North

N.W.T. residents can now get up to $240K in disaster relief

For the first time in more than a decade, the Northwest Territories government has updated its policy for providing financial assistance to residents needing disaster relief, filling “gaps” and “inefficiencies” that came up after last year's flooding in the Dehcho.

N.W.T. government announces changes to Disaster Assistance Policy days after severe flooding

A file photo from Paradise Gardens, where the Hay River topped a 25-foot bank last week. (Loren McGinnis/CBC)

For the first time in more than a decade, the Government of the Northwest Territories has updated its policy for providing financial assistance to residents needing disaster relief to fill "gaps" and "inefficiencies" that came up after last year's flooding in the Dehcho region.

The change was announced Monday afternoon, just days after severe flooding forced evacuations from the communities of Hay River and the K'atl'odeeche First Nation.

The Disaster Assistance Policy sets out the guideline for residents, small businesses and community governments needing financial assistance following natural and other disasters, including flooding. 

"Gaps and inefficiencies did become apparent when we were applying the policy to the 2021 spring floods due to its age, structure and lack of clarity and definition," said Laura Gareau deputy minister of Municipal and Community Affairs, in a news conference Monday. 

The updated policy will allow residents and small businesses to apply for up to $240,000 in assistance. That's more than double the previous maximum assistance amount of $100,000. There is no cutoff for the amount of assistance community governments can apply for.

The policy can now cover up to 90 per cent of damage, up from the previous 80 per cent. 

Assessors heading to communities

During the 2021 floods in Fort Simpson and Jean Marie River, the territorial government received criticism for its policy, which required residents to pay out of pocket for repairs, then apply for reimbursement. Now the government says residents can get up to half of their financial assistance in advance.

Those looking for assistance are now required to register with the Department of Municipal and Community Affairs.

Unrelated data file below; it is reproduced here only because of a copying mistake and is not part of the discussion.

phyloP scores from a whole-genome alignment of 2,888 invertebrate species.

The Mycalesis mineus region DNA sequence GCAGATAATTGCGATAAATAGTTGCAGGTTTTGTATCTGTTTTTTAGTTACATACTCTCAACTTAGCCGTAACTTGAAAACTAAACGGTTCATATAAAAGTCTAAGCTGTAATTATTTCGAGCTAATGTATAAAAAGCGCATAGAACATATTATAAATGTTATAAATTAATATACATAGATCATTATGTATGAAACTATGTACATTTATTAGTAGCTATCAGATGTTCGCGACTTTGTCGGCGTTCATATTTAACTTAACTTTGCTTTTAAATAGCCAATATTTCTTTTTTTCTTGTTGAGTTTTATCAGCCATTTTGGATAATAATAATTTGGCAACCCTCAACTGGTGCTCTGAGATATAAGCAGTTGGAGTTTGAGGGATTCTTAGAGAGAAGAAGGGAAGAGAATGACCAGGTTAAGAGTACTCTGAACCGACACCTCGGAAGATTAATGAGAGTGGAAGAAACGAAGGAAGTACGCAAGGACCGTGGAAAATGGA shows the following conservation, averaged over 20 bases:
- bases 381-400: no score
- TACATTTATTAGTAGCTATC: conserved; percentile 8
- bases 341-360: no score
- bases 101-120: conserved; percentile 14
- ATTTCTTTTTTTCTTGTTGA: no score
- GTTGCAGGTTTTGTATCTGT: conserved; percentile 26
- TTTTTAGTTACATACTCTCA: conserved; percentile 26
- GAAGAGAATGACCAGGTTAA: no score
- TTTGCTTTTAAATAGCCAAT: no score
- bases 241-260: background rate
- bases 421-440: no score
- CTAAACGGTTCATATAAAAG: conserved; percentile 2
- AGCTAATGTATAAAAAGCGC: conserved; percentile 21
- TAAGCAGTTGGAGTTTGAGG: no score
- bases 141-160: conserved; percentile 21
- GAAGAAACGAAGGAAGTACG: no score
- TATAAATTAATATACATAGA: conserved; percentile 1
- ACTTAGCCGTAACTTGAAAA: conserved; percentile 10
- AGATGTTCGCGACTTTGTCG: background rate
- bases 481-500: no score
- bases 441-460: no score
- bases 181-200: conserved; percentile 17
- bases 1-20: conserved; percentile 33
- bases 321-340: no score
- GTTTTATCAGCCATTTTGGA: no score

"If you are not sure if you are eligible for assistance, please register and we will have staff to work through that process with you. The registration process will help us understand who has insurance, if your home was damaged, what category of eligibility you fall into," Gareau said.

"We know people won't have access to their documents to fully complete the forms but again we do want everyone to register and we will have staff to follow up with you to complete your registration if you're unable to do so."

Gareau said workers were sent to communities this week to help people with registration. She also said assessors have been hired to do detailed damage assessments on properties and will travel to both Hay River and the K'atl'odeeche First Nation on Tuesday. 

Once registered, residents will be contacted to set up a time for an assessment. Once an assessment is completed it could take several weeks for people to get the results. They can then apply for an advance payment of up to half of what it will cost to fix the damage. 

Residents must have a minimum of $1,000 in damages to receive assistance. Small businesses need to have at least $5,000 in damages and community governments need to have damages equal to 5 per cent of operations and maintenance budgets. 

In the short term, residents can also apply for "a temporary displacement allowance" to help with the cost of accommodations and storage for up to six months. 

The new changes also expand the eligibility requirements for small businesses looking for help. Self-employed hunters, trappers and harvesters, non-profit organizations and landlords are now eligible for assistance. To qualify, small businesses need to have yearly gross revenues of at least $10,000 to a maximum of $2 million. 

However, if a resident's home was built after an area was designated as being "disaster prone", like a flood zone, their repairs may not be eligible. Homes built before the area was given that designation can only receive disaster assistance three separate times. 

ABOUT THE AUTHOR

Hilary Bird

Reporter

Hilary Bird is a reporter with CBC North in Yellowknife. She has been reporting on Indigenous issues and politics for almost a decade and has won several national and international awards for her work. Hilary can be reached at hilary.bird@cbc.ca

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